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University of Richmond Law Review



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This paper draws upon six famous settlements that are known in various degrees to students of environmental law. Three are a matter of deep history: the 1970 Environmental Defense Fund settlement that led the last manufacturer of DDT in the U.S. to cease discharges into the Los Angeles sewer system and thence into Santa Monica Bay, the Kepone settlement of the mid-70s that followed in the wake of Judge Merhige's initial assessment of a record-breaking criminal fine of $13.24 million, and the Hudson River settlement of the early 1980s in which environmentalists gave up demands for cooling towers on several utilities in return for the abandonment of the Storm King hydroelectric project and the construction of a fish hatchery that was expected to benefit the anadromous striped bass.

The other three of these "settlements" have a more contemporary ring: the Everglades settlement (celebrated perhaps prematurely in July of 1991) that committed $465 million to reconvert some farmlands into marshes, achieve phosphorus reduction targets and protect the Everglades' "river of grass" from upstream agricultural activities; the San Francisco Bay/ Sacramento-San Joaquin Delta settlement (announced after the elections of November 1994) that involves salinity levels, water management, and fish survival over a sizeable portion of mid-California; and the pinniped-steelhead conflicts (sometimes called the Hershel wars) that have gained notoriety in my part of the world (Puget Sound) and are frequently described (inaccurately of course) as the only instance known in the U.S. where a "natural" predator, the sea lion, threatens the survival of a listed endangered species.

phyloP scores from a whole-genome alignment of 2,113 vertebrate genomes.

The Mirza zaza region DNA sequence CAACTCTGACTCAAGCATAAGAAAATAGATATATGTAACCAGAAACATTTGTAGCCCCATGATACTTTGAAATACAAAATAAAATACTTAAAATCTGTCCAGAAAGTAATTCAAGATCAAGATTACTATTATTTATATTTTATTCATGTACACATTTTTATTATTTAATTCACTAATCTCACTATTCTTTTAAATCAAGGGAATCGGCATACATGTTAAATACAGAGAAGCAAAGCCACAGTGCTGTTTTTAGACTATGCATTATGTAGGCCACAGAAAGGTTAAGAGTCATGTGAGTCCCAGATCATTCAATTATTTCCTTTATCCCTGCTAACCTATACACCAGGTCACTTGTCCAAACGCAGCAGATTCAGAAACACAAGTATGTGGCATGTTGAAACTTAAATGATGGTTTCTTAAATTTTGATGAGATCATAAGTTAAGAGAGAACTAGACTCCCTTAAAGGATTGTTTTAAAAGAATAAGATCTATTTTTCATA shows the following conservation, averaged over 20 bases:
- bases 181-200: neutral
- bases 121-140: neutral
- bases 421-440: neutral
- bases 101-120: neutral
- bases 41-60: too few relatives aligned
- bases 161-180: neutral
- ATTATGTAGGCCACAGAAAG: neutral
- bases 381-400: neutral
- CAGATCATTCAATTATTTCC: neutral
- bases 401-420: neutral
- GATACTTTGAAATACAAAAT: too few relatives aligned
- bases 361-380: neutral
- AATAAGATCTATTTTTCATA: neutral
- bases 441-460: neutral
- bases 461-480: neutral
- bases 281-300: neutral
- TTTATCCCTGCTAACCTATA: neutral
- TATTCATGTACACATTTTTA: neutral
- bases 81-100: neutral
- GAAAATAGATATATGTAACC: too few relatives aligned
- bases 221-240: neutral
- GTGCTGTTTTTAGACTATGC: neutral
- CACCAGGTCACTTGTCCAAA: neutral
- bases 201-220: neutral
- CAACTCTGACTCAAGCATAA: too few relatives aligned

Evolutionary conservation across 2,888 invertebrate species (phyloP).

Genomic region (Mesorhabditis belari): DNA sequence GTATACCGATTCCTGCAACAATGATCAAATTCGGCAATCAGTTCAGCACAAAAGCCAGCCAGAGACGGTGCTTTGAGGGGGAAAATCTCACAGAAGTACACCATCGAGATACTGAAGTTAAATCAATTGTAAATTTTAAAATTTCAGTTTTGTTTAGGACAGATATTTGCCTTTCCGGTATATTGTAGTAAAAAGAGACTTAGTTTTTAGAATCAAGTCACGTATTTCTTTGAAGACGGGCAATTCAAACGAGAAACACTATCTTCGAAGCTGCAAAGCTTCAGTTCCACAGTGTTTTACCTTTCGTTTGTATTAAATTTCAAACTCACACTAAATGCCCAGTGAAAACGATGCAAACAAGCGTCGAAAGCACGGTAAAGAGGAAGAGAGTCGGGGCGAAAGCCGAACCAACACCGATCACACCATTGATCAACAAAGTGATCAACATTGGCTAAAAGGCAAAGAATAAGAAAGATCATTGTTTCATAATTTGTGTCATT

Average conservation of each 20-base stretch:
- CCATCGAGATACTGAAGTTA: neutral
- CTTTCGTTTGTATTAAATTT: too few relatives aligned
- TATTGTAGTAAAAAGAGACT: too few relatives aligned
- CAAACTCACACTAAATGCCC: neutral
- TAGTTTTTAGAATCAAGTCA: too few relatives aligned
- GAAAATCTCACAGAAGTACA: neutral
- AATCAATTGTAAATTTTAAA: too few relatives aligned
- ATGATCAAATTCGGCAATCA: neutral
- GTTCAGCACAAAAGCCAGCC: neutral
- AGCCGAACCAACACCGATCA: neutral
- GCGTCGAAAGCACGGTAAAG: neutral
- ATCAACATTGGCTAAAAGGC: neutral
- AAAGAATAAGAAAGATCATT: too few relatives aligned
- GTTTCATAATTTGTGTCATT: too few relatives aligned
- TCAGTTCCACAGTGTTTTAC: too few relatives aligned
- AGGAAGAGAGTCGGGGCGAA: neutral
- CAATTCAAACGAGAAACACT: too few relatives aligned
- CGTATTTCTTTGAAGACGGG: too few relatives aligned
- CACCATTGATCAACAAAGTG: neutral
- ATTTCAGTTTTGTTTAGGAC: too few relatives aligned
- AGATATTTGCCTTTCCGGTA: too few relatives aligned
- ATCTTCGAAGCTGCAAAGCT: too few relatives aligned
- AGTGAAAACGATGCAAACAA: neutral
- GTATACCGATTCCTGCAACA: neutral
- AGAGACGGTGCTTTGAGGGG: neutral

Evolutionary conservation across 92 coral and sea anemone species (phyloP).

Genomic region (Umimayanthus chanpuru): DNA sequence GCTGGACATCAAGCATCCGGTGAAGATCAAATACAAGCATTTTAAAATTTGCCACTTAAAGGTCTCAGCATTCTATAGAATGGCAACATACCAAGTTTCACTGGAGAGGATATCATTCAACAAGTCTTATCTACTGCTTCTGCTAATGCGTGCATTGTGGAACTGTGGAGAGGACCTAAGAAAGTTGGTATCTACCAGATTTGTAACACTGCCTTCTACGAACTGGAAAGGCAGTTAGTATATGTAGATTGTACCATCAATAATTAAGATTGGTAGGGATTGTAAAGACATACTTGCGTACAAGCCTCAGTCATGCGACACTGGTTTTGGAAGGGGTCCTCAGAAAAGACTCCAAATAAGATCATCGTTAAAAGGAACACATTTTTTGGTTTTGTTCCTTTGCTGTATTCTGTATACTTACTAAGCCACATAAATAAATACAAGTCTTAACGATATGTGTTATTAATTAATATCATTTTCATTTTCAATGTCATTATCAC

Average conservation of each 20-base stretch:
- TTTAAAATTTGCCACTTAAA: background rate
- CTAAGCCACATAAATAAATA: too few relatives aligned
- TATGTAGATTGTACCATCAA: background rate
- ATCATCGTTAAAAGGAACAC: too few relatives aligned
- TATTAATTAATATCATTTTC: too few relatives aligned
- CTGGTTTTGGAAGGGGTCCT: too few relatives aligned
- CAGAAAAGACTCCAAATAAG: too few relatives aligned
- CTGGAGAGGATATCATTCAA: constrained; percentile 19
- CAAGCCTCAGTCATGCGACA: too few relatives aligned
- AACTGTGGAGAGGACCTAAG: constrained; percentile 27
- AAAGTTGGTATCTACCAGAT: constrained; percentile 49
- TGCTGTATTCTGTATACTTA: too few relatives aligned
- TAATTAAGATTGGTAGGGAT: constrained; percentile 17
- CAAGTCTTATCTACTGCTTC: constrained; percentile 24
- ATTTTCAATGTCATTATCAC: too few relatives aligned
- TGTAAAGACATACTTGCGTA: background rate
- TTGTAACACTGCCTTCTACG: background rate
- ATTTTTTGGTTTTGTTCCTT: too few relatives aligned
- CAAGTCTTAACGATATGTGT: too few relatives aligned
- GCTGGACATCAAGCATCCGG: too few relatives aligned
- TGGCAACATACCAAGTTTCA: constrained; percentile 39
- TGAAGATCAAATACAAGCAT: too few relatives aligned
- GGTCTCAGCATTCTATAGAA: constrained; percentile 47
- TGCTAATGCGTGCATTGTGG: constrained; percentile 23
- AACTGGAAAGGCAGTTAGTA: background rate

The Hershel wars haven't really been "settled" in any definitive sense (the same is undoubtedly true of the other five conflicts) but a framework for resolution, or at least closure of the present phase, does appear in a half dozen pages of the Marine Mammal Protection Act Amendments of 1994.

Viewed through the lens of deception and self-deception, some widely heralded environmental settlements lose their luster. They suffer from representation deficiencies that mean some interests will be left out; prediction shortcomings that distort social and environmental realities; validation lapses that immunize happy assumptions from the tests of time; and direction difficulties that can send future events along unsavory trajectories that are difficult to undo.

But the good news is that all of these phenomena are manageable, which means that long-term environmental settlements need not necessarily founder on the shoals of narrow constituencies, poor prognostication, monitoring deficiencies, and directional shortcomings.

[This paper was prepared for the State of the Chesapeake Bay Symposium, sponsored by the University of Richmond Law Review, Richmond, Va., March 2-3, 1995.]



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